Cindy Oda's one of the nicest people I know, and she's going through a really rough time. Her mom's teeth are in really bad shape, and they're worried about her getting a bad infection. But they can't put her under to fix it because of some medication she's taking, and they're afraid to take her off it. Meanwhile, her husband, Jeff -- one of the other RPs -- has had to fly back to Illinois to deal with his own ailing dad, who has a heart infection or something like that.
So they're unhappy. Things like this make me almost feel bad about how well things are going in my life right at the moment.
Meanwhile, uh, things are going well in my life. (Sorry.) We're doing another uber-drive thisol. Actually, it's more of a mini-uber-drive -- no autonav. If we trip the suspension limits, we'll just have to stop.
I spent some time last night working out a prototype drive, which of course Khaled and Brian and I end up hacking up somewhat. Last night I didn't have time to analyze the past drives, so I wasn't really sure what limits to specify for this one. As the day wears on, Khaled and I keep thinking of something else we should check, look at the data, and interrupt Brian to tweak something else in the sequence. Tilt, bogie/differential limits at various points -- all of it comes up for review.
What we saw during the drive to Trieste was a tilt high-water mark of 11.5 degrees -- very close to the 12-degree limit that would have stopped the drive altogether. Both the tilt and suspension limits for that drive were higher than we've seen lately, which makes sense: we've been driving south, along the ripples, but the Trieste drive took us due west, straight across the ripples. So we were climbing up and down the ripples all the way. It's a wonder Opportunity didn't get seasick.
Because this drive took us somewhat off our intended southerly course, we're driving back to Vostok at a southeasterly angle. This is the worst of both worlds, as far as expected vehicle articulation is concerned. Not only will our tilt vary just as on the Trieste drive, as we climb up hill and over dale, but also our suspension will articulate more when we drive across the dunes at an angle than when we drove directly over them. This is unfortunate, as it means we may have to choose suspension limits that are hard to distinguish from what would happen if we encountered a real obstacle.
And that's a problem, because our drive-direction imaging is none too good. Usually we have good range data out to at least 80m or so, but thisol it peters out at 65m, and that's if you're being generous. Beyond that, we can't reliably determine a hazard from here, and if we can't tell the vehicle what one looks like in a way that distinguishes it from a ripple, we're in trouble.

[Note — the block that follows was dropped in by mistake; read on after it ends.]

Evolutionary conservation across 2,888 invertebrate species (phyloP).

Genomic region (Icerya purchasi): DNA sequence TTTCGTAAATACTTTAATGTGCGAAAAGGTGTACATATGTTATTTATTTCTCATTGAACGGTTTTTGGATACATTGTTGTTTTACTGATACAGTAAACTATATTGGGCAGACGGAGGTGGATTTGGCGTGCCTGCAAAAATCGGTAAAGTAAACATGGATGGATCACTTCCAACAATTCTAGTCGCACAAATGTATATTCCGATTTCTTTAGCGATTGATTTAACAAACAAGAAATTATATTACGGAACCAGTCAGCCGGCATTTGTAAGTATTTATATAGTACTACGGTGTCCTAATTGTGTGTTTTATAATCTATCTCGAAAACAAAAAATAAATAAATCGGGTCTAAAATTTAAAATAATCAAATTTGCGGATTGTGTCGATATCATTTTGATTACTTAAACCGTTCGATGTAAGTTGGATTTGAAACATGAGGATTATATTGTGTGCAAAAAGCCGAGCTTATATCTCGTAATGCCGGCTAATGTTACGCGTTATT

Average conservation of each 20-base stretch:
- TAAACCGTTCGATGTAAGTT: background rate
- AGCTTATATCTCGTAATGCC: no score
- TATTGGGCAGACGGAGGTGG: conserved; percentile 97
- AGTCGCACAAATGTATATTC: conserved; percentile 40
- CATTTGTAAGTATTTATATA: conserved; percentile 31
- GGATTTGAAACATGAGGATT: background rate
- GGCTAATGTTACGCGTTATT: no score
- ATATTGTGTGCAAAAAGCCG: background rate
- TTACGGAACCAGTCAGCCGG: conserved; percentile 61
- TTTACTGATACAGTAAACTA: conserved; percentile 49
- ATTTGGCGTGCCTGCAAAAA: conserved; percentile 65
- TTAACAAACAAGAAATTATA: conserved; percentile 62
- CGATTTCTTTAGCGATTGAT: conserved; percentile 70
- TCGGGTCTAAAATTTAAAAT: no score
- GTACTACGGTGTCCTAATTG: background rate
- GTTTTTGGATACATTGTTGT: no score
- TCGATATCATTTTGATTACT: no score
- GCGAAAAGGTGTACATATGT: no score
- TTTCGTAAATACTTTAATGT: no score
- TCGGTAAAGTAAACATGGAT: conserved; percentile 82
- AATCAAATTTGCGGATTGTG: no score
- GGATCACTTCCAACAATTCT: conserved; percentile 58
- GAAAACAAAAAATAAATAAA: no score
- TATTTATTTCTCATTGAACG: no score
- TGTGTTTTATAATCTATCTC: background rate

In the end we decide, of course, to play it safe. We use more-generous-than-usual limits for the part we can see well -- that is, the part up to 65m -- and the usual paranoid limits beyond 65m. We'll probably make between 35m and 65m of progress, and then we'll have a data point that will be useful for planning the next drive. The next drive is going to be a weekend uber-drive series that should take us all the way to Vostok, or mighty close, so this will be very useful information to have.
Before Opportunity can start her drive to Vostok, though, she has to make it out of the crater. ("Crater," hah. Next to Eagle and Endurance, Naturaliste is a dimple.) Yesterday, when Frank and I were working ahead, I initially sequenced this egress using visual odometry. The strategy was a tried-and-true one: have Opportunity use VO to keep careful and highly accurate track of her progress, and stop when she's out.
Then we came up with the idea of using new R9.1 functionality that can check for tilt. This seemed to let us express more nearly what we wanted -- we could have Opportunity drive until she's flat, assume that means she's out of the crater, and then proceed toward Vostok. We liked this better than the first approach, because we were worried the rover would yaw as she backed up, and end up on flat ground but not in the target zone. But if she only checked for tilt, we'd succeed no matter where she ended up, as long as it was flat. So I rewrote the whole thing to do it that way.
But today, when Khaled and I look at the data more closely, we see some problems with that idea. The area immediately behind Opportunity is flat, but the area just behind that has a largish ripple, one it would be easy for Opportunity to end up on. Given that she might be there, what tilt value do we choose to represent a flatness threshold? Too small, and the limit might be tripped because of the ripple, even though she had in fact egressed. Too large, and she might think she was out of the crater even when she wasn't. Neither of those outcomes would bring us joy.
Well, the reason we switched from a position-based approach to a tilt-based approach was that we were worried about yaw. And when we look at what happened on the way in, we see that Opportunity didn't yaw appreciably. Since we're backing straight up, leaving the same way we came in, she probably will do the same on the way out. In other words, yaw isn't likely to be a worry after all.
So I change it all back. Sigh.
Well, one thing I know for sure: if that's the worst thing that happens to me today -- and it is -- I'm damn lucky.
I'm damn lucky.
[Next post: sol 419 (Opportunity sol 398), March 8.]
 That is, new functionality that had been added as part of the recent (R9.1) flight software upgrade.